Some dog lovers believe that the Argentine Pila is a variation of the Xoloitzcuintli. Others think that the breed is descended from the Peruvian Inca Orchid Dog, with which they share a close resemblance.

2. They Are Believed to Be a Gift From the Incas

Beyond their suspected relationship with the Peruvian Inca Orchid Dog, the Argentine Pila is believed to have been a gift from the Incan Empire. According to legend, the breed was given to strengthen political ties between the Incas and the Argentinians.

3. Argentine Pilas Were Bred to Be “Canine Hot Water Bottles”

Among the middle-class indigenous Argentinians who originally developed the Argentine Pila, these dogs were highly valued for the natural warmth of their incredibly soft skin. Despite their lack of fur, the Argentine Pila were often used as bed warmers and encouraged to cuddle with their owners.

They have also played an important role in easing joint pain. Affectionately known as “canine hot water bottles,” these dogs and their warmth have been believed to help ease the symptoms of arthritis and rheumatism. There’s no real evidence supporting their effectiveness, of course, but where dogs are concerned, anything is possible!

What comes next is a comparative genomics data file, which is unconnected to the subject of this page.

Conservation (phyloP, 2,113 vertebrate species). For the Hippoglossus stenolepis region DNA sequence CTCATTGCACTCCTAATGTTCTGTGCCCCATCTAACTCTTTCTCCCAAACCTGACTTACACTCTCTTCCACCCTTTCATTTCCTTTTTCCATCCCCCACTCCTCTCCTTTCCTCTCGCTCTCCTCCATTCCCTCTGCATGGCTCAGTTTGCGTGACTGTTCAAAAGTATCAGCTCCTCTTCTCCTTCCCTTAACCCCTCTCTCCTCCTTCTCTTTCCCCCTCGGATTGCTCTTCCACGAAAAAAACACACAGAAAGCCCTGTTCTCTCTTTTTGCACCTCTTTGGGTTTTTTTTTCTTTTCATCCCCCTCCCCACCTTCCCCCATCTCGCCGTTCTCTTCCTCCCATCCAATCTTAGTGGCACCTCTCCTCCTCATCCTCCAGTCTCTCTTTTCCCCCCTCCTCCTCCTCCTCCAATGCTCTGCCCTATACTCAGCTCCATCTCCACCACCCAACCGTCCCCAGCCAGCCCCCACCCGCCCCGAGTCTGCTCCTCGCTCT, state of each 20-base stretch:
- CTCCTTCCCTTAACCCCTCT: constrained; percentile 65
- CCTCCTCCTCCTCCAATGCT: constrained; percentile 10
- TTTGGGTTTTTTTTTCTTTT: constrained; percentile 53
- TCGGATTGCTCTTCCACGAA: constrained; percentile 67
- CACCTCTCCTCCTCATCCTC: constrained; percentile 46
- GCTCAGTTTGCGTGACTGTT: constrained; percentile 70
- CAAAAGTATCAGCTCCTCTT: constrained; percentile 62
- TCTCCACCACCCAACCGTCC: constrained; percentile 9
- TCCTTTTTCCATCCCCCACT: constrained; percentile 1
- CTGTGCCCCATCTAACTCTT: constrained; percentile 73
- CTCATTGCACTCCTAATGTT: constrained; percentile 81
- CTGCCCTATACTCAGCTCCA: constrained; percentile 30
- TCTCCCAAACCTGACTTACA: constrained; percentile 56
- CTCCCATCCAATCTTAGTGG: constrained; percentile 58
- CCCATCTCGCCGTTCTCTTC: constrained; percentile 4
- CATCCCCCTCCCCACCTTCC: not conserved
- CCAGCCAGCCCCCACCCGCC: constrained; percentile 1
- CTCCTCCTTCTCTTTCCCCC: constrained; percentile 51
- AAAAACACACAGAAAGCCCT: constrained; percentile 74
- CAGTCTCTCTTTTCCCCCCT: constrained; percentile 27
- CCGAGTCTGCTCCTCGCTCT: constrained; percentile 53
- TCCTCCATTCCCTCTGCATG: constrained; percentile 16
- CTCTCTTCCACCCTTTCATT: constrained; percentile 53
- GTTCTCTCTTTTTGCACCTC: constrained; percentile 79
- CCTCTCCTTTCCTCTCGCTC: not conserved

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One of the least well-known dogs in the world is the Argentine Pila. They’re rarely found outside of Argentina, but they don’t let their tiny population or lack of fur prevent them from being wonderful companions. Affectionate, loyal, and incredibly playful, these dogs are happy wherever their family is and can settle into an apartment just as well as a large home.

Their energy does need an outlet, though, and regular walks, obedience training, and socialization are essential. Fortunately, their energy can also be managed through sports, and their agility and intelligence can help them excel at everything that you ask of them.

While this breed is prone to skin conditions, their hairless body is highly valued for its soft texture and warmth. They might not look as cute as long-haired breeds, but they love to have cuddle time with their family. The Argentine Pila may even be able to help alleviate pain and inflammation from arthritis or rheumatism with their natural body heat.

Unfortunately, it’ll be a challenge to find this breed outside of Argentina. Don’t lose hope, though! If you ever do get one of these dogs, you’re sure to have a long-lived and loving companion for years to come.

Other dog breeds you should check out:

Featured Image Credit: Pilas Argentinos-Felix-&-Fortuna (Image Credit: Monica S. Cassels, Wikimedia Commons CC BY-SA 3.0 Unported)